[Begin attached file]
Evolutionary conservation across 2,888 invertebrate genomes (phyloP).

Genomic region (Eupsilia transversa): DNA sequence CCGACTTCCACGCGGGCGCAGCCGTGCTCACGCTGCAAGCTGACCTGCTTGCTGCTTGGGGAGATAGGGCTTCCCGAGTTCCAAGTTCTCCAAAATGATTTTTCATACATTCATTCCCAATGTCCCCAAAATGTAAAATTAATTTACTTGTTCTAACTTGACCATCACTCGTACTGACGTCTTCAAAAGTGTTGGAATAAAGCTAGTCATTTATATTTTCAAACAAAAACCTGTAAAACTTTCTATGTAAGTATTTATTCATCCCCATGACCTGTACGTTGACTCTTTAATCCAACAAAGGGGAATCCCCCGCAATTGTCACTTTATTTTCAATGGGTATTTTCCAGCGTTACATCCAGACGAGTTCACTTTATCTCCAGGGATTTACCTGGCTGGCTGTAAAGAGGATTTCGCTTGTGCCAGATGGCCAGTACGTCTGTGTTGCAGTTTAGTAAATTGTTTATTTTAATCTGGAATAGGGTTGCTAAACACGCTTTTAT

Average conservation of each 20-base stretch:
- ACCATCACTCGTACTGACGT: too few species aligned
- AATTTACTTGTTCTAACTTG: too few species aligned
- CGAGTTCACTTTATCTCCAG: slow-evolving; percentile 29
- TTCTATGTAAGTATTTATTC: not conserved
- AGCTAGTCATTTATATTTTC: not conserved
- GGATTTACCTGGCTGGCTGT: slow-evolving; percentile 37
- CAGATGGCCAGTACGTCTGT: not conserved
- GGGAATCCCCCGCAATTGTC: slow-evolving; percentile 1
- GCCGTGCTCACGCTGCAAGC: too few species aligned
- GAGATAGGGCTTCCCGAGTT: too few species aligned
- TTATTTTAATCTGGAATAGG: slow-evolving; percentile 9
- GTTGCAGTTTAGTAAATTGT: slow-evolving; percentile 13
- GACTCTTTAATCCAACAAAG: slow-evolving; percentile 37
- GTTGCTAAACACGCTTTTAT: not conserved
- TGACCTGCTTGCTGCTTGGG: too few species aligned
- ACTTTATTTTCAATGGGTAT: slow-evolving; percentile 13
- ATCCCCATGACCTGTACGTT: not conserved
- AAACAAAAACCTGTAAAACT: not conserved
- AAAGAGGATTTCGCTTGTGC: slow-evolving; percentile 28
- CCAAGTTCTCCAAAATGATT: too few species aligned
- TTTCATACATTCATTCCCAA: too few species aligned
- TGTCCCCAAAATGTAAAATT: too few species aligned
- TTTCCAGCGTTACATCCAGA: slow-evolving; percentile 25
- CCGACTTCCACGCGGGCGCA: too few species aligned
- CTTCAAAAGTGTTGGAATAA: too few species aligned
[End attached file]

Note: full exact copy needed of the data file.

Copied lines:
Evolutionary conservation across 2,888 invertebrate genomes (phyloP).

Genomic region (Eupsilia transversa): DNA sequence CCGACTTCCACGCGGGCGCAGCCGTGCTCACGCTGCAAGCTGACCTGCTTGCTGCTTGGGGAGATAGGGCTTCCCGAGTTCCAAGTTCTCCAAAATGATTTTTCATACATTCATTCCCAATGTCCCCAAAATGTAAAATTAATTTACTTGTTCTAACTTGACCATCACTCGTACTGACGTCTTCAAAAGTGTTGGAATAAAGCTAGTCATTTATATTTTCAAACAAAAACCTGTAAAACTTTCTATGTAAGTATTTATTCATCCCCATGACCTGTACGTTGACTCTTTAATCCAACAAAGGGGAATCCCCCGCAATTGTCACTTTATTTTCAATGGGTATTTTCCAGCGTTACATCCAGACGAGTTCACTTTATCTCCAGGGATTTACCTGGCTGGCTGTAAAGAGGATTTCGCTTGTGCCAGATGGCCAGTACGTCTGTGTTGCAGTTTAGTAAATTGTTTATTTTAATCTGGAATAGGGTTGCTAAACACGCTTTTAT

Average conservation of each 20-base stretch:
- ACCATCACTCGTACTGACGT: too few species aligned
- AATTTACTTGTTCTAACTTG: too few species aligned
- CGAGTTCACTTTATCTCCAG: slow-evolving; percentile 29
- TTCTATGTAAGTATTTATTC: not conserved
- AGCTAGTCATTTATATTTTC: not conserved
- GGATTTACCTGGCTGGCTGT: slow-evolving; percentile 37
- CAGATGGCCAGTACGTCTGT: not conserved
- GGGAATCCCCCGCAATTGTC: slow-evolving; percentile 1
- GCCGTGCTCACGCTGCAAGC: too few species aligned
- GAGATAGGGCTTCCCGAGTT: too few species aligned
- TTATTTTAATCTGGAATAGG: slow-evolving; percentile 9
- GTTGCAGTTTAGTAAATTGT: slow-evolving; percentile 13
- GACTCTTTAATCCAACAAAG: slow-evolving; percentile 37
- GTTGCTAAACACGCTTTTAT: not conserved
- TGACCTGCTTGCTGCTTGGG: too few species aligned
- ACTTTATTTTCAATGGGTAT: slow-evolving; percentile 13
- ATCCCCATGACCTGTACGTT: not conserved
- AAACAAAAACCTGTAAAACT: not conserved
- AAAGAGGATTTCGCTTGTGC: slow-evolving; percentile 28
- CCAAGTTCTCCAAAATGATT: too few species aligned
- TTTCATACATTCATTCCCAA: too few species aligned
- TGTCCCCAAAATGTAAAATT: too few species aligned
- TTTCCAGCGTTACATCCAGA: slow-evolving; percentile 25
- CCGACTTCCACGCGGGCGCA: too few species aligned
- CTTCAAAAGTGTTGGAATAA: too few species aligned